Long-term interest rates have for long played an ambiguous role in the operation of monetary policy. The Federal Reserve Act of 1913 that created the Federal Reserve set the monetary policy objective to be: '... to promote effectively the goals of maximum employment stable prices and moderate long-term interest rates.' But after the Treasury Fed accord of 1951 the Fed dropped the third of these objectives and has since referred to itself as having a 'dual mandate.' More recently when policymakers discuss the effect of new monetary policies from forward guidance to quantitative easing they commonly state their impact on longer-term interest rates as a proof of success. As short-term interest rates stay close to zero policies that directly target long-term rates can be considered to control inflation together with macroprudential policies that affect the risk premium in long-term bonds.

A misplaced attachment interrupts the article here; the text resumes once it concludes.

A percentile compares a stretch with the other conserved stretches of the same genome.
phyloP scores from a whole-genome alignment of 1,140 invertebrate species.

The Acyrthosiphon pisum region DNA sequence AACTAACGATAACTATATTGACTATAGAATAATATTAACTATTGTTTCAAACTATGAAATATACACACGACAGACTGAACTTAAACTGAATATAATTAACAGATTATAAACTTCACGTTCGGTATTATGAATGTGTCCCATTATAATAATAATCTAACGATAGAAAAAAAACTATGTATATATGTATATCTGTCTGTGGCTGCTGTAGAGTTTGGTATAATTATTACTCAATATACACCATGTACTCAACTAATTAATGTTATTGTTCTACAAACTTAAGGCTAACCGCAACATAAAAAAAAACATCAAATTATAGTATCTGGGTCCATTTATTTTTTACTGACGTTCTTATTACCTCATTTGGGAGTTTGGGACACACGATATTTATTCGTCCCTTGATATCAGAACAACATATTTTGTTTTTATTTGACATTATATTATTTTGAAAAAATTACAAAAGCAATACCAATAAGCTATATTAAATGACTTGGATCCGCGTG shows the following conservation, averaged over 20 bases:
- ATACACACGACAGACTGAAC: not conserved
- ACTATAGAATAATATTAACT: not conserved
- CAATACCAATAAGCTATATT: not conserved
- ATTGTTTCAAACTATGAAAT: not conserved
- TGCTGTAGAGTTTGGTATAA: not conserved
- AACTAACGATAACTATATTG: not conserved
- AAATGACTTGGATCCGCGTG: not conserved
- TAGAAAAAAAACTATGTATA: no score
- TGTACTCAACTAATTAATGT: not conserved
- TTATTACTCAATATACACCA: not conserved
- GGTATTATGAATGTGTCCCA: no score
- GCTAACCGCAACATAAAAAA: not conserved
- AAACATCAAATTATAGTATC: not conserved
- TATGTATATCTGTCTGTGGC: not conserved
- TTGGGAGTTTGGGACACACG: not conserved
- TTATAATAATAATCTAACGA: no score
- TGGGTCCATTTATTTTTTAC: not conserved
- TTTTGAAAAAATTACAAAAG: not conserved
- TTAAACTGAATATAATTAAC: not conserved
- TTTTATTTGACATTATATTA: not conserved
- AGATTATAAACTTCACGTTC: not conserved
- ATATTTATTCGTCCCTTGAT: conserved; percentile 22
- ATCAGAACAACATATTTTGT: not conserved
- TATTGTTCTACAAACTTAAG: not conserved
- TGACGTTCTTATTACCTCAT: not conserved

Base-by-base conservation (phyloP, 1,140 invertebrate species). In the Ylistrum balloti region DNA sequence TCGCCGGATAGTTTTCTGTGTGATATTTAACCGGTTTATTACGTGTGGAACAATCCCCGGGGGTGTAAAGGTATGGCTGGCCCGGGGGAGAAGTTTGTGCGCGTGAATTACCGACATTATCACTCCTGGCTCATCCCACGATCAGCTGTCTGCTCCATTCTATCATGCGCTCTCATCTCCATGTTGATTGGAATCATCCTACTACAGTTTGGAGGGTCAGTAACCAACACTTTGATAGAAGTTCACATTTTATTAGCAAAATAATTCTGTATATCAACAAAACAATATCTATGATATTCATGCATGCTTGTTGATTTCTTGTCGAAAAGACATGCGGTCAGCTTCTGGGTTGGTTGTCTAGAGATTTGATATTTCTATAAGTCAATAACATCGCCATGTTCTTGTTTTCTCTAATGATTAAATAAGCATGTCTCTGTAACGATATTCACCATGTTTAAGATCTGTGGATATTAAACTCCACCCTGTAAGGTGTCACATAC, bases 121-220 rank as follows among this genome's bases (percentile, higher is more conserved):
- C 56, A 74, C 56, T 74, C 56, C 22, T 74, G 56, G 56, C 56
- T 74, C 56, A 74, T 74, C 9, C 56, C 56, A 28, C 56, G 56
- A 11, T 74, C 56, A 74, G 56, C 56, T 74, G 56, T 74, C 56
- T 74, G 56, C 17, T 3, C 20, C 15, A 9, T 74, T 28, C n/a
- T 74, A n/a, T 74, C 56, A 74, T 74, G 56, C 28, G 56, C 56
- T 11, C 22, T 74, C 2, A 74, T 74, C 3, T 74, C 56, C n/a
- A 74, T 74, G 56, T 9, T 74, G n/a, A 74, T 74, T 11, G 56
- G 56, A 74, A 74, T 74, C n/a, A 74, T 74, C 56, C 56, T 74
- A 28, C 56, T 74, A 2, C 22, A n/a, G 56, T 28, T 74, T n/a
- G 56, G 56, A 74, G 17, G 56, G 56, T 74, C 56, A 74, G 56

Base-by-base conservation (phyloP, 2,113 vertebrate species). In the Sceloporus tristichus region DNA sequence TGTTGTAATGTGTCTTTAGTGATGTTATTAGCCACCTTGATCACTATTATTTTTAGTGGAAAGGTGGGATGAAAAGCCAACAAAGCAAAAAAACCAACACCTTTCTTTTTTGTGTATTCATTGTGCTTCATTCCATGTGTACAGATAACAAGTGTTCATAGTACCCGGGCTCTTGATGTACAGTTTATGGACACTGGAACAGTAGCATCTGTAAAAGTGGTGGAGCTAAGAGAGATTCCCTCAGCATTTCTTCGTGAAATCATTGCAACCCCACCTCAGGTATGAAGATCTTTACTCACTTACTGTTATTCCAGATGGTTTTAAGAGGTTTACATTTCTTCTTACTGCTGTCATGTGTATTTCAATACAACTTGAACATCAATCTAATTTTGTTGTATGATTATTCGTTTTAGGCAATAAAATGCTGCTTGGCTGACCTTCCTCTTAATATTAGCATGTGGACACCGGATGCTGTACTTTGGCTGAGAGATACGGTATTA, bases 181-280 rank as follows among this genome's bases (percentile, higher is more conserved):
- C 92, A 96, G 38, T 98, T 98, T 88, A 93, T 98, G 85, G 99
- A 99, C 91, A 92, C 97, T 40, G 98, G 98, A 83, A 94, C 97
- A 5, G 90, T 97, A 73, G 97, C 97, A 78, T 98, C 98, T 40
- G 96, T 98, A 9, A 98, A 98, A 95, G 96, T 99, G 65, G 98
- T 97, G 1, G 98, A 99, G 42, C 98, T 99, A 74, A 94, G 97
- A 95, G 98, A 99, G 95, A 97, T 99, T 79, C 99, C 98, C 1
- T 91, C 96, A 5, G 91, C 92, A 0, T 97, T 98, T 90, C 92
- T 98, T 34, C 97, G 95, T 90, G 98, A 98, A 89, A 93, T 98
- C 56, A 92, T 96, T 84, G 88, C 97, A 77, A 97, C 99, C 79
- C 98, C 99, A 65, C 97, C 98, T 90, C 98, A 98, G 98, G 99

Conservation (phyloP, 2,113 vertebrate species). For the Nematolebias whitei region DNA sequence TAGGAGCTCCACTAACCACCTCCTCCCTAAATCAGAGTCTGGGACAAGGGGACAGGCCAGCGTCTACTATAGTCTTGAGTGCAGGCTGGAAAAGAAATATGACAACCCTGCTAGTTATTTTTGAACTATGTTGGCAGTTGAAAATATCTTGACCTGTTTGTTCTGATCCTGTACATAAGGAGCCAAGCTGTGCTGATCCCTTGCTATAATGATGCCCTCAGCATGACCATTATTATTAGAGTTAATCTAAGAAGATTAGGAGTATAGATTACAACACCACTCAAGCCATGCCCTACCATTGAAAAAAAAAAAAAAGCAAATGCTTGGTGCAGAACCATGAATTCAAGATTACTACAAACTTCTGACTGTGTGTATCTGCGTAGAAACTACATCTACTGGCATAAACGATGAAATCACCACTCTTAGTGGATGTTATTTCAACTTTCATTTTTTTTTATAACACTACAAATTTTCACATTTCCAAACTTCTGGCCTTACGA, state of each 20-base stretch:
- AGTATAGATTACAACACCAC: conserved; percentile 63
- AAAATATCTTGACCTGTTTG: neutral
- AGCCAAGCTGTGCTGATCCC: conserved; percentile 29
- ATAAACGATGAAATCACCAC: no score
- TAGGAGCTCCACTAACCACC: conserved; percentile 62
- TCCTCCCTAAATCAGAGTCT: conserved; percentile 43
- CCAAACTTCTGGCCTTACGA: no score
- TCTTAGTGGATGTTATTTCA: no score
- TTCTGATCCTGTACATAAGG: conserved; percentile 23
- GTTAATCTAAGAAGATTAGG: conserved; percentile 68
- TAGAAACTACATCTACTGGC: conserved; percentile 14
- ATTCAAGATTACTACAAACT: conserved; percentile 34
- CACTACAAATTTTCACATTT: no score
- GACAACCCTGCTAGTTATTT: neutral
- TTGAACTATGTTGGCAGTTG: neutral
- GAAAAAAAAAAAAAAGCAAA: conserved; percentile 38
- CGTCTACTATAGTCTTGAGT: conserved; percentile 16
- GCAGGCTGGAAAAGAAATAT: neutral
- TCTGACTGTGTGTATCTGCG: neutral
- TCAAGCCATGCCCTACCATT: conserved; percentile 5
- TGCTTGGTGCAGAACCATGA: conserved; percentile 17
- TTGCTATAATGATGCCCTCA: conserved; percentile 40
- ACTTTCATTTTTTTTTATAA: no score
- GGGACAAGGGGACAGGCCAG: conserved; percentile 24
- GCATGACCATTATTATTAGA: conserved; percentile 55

Attribution-NonCommercial-NoDerivs 3.0 Chile
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